Lady Hermione

Miranda Seymour, literary critic, novelist, and biographer (eg author of Ottoline Morrell: Life on the Grand Scale), was born in an ancestral country house in England, and still lives there, together with her mother, her American husband, Ted, and a cat called Simpkins. She runs the house, Thrumpton Hall, as a wedding and corporate business, and has written a book (In My Father’s House) about her life there.

Garsington Manor is a hundred miles away, travelling south. From 1989-2010 it was the home of Garsington Opera.

On 25.7.14, Seymour wrote about Garsington Manor in The Guardian:

“…Garsington Manor never lacked either attention or comment during the 14 crowded years it was the home of Lady Ottoline Morrell and her husband, Philip. Rumours proliferated: that Ottoline had dispatched her live-in lover, Bertrand Russell, to a house called Conscience Cottage; that Philip had fathered two illegitimate children in a single summer; that DH Lawrence, one of Garsington’s most faithful visitors, had used his latest novel (Women in Love) to mock his aristocratic hostess for treating her guests “like prisoners marshalled for exercise”. And had Ottoline (in fact dressed in a perfectly respectable bathing costume) really invited a young man, Duncan Grant, to dive and see that she was quite naked in the dark waters of Garsington fishpond?…

War, to which both of the Morrells were unanimously opposed from the start, provided Ottoline with a cause. Garsington – the beautiful ruined manor house into which the couple moved during the summer of 1915 – provided her with a means of response to that moral issue. In January 1916, following the Military Service Act by which all males between 19 and 41 were required to defend their country, Ottoline and Philip took action. Philip, drawing on his legal training, successfully represented friends such as Lytton Strachey, Duncan Grant and David Garnett at their tribunals. Ottoline offered Garsington as a farm that would provide employment for the conscientious objectors (farmwork was deemed to be of national importance), pleasantly combined with free hospitality and sympathetic companionship. In wartime England, there would be no refuge to compare with Garsington…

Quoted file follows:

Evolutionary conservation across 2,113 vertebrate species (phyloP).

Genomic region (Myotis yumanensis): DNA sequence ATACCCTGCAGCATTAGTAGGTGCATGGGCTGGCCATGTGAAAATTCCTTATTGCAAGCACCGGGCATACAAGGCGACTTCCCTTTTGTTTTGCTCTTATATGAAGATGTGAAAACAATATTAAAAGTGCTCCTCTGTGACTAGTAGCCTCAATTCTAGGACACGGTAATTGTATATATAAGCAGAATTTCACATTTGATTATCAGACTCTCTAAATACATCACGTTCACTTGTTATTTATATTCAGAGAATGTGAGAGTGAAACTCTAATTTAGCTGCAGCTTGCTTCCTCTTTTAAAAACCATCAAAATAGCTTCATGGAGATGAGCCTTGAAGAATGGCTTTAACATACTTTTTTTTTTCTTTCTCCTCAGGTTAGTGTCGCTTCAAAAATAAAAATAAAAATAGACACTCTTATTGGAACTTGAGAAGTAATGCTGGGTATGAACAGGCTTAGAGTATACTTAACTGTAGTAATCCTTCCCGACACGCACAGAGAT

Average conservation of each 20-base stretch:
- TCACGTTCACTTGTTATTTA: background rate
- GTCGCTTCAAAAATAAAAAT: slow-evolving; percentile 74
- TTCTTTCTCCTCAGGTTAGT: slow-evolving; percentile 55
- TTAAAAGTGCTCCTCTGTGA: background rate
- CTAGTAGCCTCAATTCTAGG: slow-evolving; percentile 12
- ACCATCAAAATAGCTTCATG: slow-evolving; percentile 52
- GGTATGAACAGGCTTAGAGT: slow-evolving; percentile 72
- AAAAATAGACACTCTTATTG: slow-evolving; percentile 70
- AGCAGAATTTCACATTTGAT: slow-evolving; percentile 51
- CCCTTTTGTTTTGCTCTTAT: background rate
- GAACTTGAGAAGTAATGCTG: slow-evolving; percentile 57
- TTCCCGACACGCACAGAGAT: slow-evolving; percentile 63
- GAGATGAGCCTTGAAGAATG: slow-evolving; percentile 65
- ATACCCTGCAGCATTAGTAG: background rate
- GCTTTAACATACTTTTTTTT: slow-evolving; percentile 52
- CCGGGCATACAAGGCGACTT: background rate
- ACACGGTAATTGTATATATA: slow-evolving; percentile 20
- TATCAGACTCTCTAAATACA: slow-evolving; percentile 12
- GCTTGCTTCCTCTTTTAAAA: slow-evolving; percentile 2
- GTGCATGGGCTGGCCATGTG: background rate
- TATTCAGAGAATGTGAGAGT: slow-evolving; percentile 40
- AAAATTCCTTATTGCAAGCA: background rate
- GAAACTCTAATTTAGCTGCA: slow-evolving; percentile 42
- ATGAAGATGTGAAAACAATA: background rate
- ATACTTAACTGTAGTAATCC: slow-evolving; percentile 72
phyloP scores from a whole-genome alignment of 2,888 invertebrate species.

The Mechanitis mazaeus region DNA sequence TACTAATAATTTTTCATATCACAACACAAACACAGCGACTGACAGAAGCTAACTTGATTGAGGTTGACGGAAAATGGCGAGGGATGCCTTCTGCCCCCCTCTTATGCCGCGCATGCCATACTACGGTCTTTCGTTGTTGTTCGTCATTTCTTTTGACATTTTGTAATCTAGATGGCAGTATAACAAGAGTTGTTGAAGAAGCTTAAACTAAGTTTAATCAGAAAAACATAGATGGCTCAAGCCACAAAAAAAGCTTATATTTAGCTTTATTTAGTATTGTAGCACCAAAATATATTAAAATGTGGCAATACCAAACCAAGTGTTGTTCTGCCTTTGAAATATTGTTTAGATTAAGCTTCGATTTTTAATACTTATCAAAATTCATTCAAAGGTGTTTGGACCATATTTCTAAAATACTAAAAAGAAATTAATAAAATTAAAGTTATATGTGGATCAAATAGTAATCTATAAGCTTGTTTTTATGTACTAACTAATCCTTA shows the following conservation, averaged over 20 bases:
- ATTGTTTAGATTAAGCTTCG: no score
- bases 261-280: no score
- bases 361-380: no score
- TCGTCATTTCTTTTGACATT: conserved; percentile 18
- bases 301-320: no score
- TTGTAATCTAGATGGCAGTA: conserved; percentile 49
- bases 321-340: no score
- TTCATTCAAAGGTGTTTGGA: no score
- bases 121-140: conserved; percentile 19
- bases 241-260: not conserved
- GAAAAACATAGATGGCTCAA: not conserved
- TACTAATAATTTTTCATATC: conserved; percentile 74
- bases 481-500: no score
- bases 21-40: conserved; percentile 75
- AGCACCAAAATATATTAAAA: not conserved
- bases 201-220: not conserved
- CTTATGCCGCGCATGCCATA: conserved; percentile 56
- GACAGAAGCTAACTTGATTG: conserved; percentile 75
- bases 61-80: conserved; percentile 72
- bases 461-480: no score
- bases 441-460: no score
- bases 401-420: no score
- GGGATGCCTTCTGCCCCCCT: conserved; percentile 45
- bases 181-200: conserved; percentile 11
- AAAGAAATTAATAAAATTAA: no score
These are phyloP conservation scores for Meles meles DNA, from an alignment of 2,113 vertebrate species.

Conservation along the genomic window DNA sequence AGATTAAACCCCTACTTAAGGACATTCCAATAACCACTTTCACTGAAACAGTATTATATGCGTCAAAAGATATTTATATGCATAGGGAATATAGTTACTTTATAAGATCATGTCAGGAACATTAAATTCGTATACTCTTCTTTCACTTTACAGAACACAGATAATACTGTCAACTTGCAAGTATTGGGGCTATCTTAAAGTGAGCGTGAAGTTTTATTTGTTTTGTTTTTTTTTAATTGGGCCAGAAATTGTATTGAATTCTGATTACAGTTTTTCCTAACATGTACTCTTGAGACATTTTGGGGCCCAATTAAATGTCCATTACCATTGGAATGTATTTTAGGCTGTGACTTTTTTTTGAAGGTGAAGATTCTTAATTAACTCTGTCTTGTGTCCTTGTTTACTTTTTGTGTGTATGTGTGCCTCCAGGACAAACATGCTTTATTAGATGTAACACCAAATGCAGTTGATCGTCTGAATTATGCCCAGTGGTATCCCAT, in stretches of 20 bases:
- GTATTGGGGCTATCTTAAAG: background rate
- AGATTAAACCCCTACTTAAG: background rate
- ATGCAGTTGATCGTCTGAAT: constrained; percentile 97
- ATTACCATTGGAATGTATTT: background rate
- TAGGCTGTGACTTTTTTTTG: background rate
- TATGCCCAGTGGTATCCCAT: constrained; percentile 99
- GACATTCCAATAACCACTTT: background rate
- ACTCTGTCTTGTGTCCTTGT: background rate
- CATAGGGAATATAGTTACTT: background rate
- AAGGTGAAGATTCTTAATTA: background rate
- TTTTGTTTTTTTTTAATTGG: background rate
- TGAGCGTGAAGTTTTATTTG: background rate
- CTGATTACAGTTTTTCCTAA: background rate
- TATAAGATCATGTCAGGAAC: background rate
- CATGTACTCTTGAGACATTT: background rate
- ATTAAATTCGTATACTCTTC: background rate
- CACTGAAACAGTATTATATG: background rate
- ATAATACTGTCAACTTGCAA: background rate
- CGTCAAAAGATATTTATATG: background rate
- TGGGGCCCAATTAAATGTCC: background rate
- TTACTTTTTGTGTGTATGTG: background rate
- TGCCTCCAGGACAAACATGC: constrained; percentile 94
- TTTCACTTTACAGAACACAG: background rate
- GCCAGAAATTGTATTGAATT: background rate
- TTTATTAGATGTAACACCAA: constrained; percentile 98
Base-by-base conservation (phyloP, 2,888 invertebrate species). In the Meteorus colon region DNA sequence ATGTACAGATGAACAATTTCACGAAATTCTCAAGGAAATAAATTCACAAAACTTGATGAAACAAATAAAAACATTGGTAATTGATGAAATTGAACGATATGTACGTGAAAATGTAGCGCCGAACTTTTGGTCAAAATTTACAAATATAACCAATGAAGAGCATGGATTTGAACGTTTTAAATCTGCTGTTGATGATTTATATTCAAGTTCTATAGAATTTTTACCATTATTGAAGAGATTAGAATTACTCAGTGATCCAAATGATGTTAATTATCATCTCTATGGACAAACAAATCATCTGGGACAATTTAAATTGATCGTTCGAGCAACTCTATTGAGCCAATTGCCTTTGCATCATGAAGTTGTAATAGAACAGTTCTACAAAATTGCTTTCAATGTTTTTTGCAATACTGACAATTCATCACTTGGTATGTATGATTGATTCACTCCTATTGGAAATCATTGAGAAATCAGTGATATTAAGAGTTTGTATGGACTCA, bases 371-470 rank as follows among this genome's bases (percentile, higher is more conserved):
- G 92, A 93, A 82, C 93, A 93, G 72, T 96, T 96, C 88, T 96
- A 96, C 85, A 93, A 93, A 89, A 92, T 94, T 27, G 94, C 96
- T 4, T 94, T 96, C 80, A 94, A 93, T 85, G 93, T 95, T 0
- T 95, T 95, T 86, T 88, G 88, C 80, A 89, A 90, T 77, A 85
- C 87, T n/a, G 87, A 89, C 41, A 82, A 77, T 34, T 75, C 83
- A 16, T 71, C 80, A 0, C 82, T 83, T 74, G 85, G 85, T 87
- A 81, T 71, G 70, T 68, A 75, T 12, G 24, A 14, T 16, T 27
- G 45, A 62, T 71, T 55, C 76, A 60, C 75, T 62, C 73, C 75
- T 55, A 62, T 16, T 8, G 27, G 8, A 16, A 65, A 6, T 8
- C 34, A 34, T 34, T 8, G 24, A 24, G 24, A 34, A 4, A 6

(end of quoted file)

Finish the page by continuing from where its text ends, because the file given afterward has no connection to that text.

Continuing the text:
Lawrence, despite the cruelty of his portrait of Ottoline as Lady Hermione, fell hopelessly in love with Garsington. “My God it breaks my soul,” he wrote to Cynthia Asquith from Garsington one soft November day: “this England, these shafted windows, the elm trees, the blue distance … ” Clive Bell, discontentedly settling into the cottage that the Lawrences had rejected (and bitterly resenting the demotion of a Bloomsbury intellectual to the status of a farm worker), however, had no kind words to say. Ottoline’s decor reminded him of a parrot house. Her love affairs, from the viewpoint of one of Bloomsbury’s most promiscuous spouses, were pathetic and outrageous…

…to friends – writing from the comfortable first-floor bedroom which was reserved solely for his personal use – (Lytton Strachey) grumbled about detestable guests, abysmal food, hateful parlour games and brainless hosts. (“They’re so stupid, so painfully stupid … “)

Why, then, did he visit Garsington so frequently, and for so long, inquired a sincerely puzzled Virginia Woolf. Unable to answer, he redoubled his malice. The honest answer, as with so many of Ottoline’s guests from the Bloomsbury circle, was that Strachey felt embarrassed by his indebtedness to a woman for whom he felt, deep down, a genuine affection. Alas, how his intellectual friends would laugh at him! How much easier to allow them to laugh at Morrell…”

Sarah Watling: Noble Savages (2019):

“In the autumn of 1915, Daphne (Olivier) found a short refuge at Garsington Manor…Ottoline was a society hostess with an artistic bent; a tall lean woman with masses of red hair and an equally distinctive nose and chin…

Garsington was an Elizabethan Manor House, which Ottoline had transformed with a colour scheme of bright red, sea-green and grey paint on the dark oak panelling and an excess of soft furnishings, incense and pot-pourri. Over the vibrant walls hung a collection of paintings by her friends, lovers and acquaintances…a great ilex tree presided over the lawn…

…Daphne, who had turned twenty-six just before her visit, found herself getting very sleepy, she told (her sister) Noel, “unaccustomed as I am to conversation – but it’s nice”.”

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